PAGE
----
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Demoralization of Engineering Staff

Demoralization of Engineering Staff

Demoralization of Engineering Staff

As with many maufacturing businesses, business has been down for the last 2/3 years.  Now business is picking up and we are very happy.  However, the company owner now wants all engineers to be sitting in cubicles so that if people come buy to visit, they see people working.  We are planning on hiring several junior engineers.  My complaint (and that of 3 of my coworkers) is that we've been here over 20 years.  We have seniority.  We don't have real "Titles", but the one thing we DO have are offices (nothing fancy, but at least a f**** door.  Oh yeah, and BTW, no raises or bonuses in last 3 years.  We are on salary and if we work till 10:30 pm, and are more than 7 minutes late the next day, all hell breaks loose.  This company is RUN by the work that the three of us (the senior engineers do).  I feel like walking out, or actually, "working to "contract""--i.e. my hours are 8 to 4:30, and if after 20 years we don't rate a G--D--- office, then tough shit.  Oh, by the way, the owner is elderly and seems to want to run the factory like things were run in the 40's and 50's.  What can be done?  Any suggestions?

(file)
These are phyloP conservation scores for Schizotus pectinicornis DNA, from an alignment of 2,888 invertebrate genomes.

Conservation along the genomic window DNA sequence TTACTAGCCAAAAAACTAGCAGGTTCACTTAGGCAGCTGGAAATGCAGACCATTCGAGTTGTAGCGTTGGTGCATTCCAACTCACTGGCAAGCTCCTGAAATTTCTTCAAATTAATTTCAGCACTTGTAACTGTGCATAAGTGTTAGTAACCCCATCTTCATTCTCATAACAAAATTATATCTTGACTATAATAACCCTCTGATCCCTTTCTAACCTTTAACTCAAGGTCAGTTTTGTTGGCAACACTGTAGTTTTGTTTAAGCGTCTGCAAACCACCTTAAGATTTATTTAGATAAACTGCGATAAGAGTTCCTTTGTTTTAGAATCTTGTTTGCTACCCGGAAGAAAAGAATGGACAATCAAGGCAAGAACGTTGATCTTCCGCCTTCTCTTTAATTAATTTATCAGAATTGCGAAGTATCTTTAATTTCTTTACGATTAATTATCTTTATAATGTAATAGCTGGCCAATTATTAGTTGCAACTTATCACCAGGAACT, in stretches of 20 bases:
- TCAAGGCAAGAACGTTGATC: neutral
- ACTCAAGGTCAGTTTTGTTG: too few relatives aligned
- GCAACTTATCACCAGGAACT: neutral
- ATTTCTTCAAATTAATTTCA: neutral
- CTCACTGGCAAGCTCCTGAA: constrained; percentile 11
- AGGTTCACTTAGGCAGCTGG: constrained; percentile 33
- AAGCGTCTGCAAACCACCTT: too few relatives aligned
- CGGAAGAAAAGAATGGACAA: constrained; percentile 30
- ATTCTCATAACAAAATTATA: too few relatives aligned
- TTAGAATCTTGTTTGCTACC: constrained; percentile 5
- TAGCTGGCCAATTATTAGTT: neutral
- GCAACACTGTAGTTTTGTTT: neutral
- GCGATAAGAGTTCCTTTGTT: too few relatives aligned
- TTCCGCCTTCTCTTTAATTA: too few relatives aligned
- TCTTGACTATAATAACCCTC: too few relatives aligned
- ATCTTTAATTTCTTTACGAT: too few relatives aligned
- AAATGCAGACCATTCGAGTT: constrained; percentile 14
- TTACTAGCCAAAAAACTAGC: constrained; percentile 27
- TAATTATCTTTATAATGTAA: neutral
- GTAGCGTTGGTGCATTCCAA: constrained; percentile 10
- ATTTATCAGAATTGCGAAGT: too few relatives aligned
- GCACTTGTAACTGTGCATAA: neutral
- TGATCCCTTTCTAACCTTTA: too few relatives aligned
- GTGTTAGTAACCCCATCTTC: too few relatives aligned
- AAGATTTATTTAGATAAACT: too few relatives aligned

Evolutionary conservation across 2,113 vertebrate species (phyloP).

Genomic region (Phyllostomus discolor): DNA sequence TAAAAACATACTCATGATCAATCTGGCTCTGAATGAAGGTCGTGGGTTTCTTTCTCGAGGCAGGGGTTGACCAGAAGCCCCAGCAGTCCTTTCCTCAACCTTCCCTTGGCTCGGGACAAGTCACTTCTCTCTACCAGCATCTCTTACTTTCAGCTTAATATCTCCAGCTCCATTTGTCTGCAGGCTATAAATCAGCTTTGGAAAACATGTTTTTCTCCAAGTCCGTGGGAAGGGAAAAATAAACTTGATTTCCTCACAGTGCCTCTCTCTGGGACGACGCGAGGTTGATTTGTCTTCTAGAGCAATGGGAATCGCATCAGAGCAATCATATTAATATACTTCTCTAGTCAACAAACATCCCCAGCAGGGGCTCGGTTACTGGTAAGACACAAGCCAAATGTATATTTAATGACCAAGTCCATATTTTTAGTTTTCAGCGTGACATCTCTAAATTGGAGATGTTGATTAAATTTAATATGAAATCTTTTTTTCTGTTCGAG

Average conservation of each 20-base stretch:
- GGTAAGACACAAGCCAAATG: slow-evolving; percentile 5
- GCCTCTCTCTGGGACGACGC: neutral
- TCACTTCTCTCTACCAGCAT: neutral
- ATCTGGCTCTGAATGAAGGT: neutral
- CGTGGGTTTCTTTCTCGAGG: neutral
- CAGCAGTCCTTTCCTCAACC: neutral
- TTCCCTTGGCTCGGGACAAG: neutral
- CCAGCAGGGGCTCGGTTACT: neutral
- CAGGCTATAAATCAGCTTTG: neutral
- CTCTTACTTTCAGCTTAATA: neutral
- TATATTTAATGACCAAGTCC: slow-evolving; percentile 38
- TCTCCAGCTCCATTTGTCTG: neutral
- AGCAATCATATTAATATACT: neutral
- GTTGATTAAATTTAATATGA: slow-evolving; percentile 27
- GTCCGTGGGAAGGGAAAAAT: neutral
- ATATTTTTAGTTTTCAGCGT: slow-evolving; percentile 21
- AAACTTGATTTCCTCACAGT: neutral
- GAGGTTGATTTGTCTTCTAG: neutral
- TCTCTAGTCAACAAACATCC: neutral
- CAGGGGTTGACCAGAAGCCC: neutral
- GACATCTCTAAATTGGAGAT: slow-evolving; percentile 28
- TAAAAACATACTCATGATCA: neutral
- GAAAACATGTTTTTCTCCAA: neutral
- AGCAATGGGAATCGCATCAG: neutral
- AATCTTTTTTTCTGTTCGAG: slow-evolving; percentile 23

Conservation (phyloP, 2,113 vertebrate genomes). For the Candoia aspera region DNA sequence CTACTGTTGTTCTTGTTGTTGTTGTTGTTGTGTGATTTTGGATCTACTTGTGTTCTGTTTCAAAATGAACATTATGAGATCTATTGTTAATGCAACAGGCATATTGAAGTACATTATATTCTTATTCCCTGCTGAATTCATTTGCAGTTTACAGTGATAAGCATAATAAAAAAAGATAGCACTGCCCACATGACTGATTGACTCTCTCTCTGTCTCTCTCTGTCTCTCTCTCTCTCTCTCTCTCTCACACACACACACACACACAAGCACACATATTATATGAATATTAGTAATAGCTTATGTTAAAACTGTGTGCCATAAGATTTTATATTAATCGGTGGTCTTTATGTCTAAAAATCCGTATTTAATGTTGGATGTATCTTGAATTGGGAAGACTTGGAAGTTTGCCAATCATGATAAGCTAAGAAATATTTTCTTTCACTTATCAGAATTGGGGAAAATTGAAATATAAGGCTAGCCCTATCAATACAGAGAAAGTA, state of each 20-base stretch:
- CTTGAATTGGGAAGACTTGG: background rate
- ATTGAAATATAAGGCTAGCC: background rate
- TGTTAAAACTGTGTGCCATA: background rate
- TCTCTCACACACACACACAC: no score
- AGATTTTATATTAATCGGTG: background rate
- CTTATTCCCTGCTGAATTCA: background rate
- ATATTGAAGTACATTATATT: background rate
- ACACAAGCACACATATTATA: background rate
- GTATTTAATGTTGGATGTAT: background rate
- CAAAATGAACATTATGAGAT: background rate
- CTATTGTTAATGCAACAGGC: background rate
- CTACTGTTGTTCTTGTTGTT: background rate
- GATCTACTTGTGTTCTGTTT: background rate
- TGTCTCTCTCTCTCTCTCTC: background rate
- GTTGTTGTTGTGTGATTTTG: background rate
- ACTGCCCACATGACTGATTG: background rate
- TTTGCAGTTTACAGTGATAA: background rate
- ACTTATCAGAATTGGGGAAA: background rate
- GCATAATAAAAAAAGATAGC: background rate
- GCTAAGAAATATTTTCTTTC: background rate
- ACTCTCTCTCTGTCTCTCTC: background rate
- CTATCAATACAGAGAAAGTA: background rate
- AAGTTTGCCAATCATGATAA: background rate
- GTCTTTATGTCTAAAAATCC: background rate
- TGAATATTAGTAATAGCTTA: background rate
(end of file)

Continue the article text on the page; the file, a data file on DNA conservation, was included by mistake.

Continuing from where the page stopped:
RE: Demoralization of Engineering Staff

"we work till 10:30 pm, and are more than 7 minutes late the next day, all hell breaks loose" - so why have you put up with this nonsense for 20 years?  If you don't like the situation, quit and find another job.

RE: Demoralization of Engineering Staff

I had my own office 20 years ago.  Then a cube for a few years.  Then an open-plan space for the last 10+.  If your own office is really that important, work from home.  Or work for a bank.

- Steve

RE: Demoralization of Engineering Staff

I agree. If you are not the owner, complaining about owner's style of running his/her business is of no use. How come it took 20 years to realize that you are unhappy?

I do not see the employer at fault here. Yes, if you feel like walking out, do it. You may be pleasantly surprised, after some initial hardship.

Rafiq Bulsara

RE: Demoralization of Engineering Staff


I'll take a slightly softer approach to my answer than the others so far.  You have every right to be angry at the changing conditions and what appears to be a lack of respect for your "time in" at the company.  That said, I think it would help if you shifted your viewpoint just a bit to the side.  Is it possible the owner is unaware of the consequences of his actions?  From his viewpoint, he wants to show incoming customers what a great job you're doing resolving their problems.

I would take a day to calm down, then consider approaching the owner with an informal mental list of what effects you believe these changes will have.  Don't be confrontational about it, like "Don't you think we deserve offices after 20 years?"... tell him the benefits of having your own office, such as "The ability to close a door allows us to more quickly resolve a problem due to a lack of interruptions."  If he wants you visible to customers, offer to have your door open whenever customers are to be walking through the building, or schedule informal brain-storming sessions between you and the others in an open cubicle so customers can see you actively participating in the design process.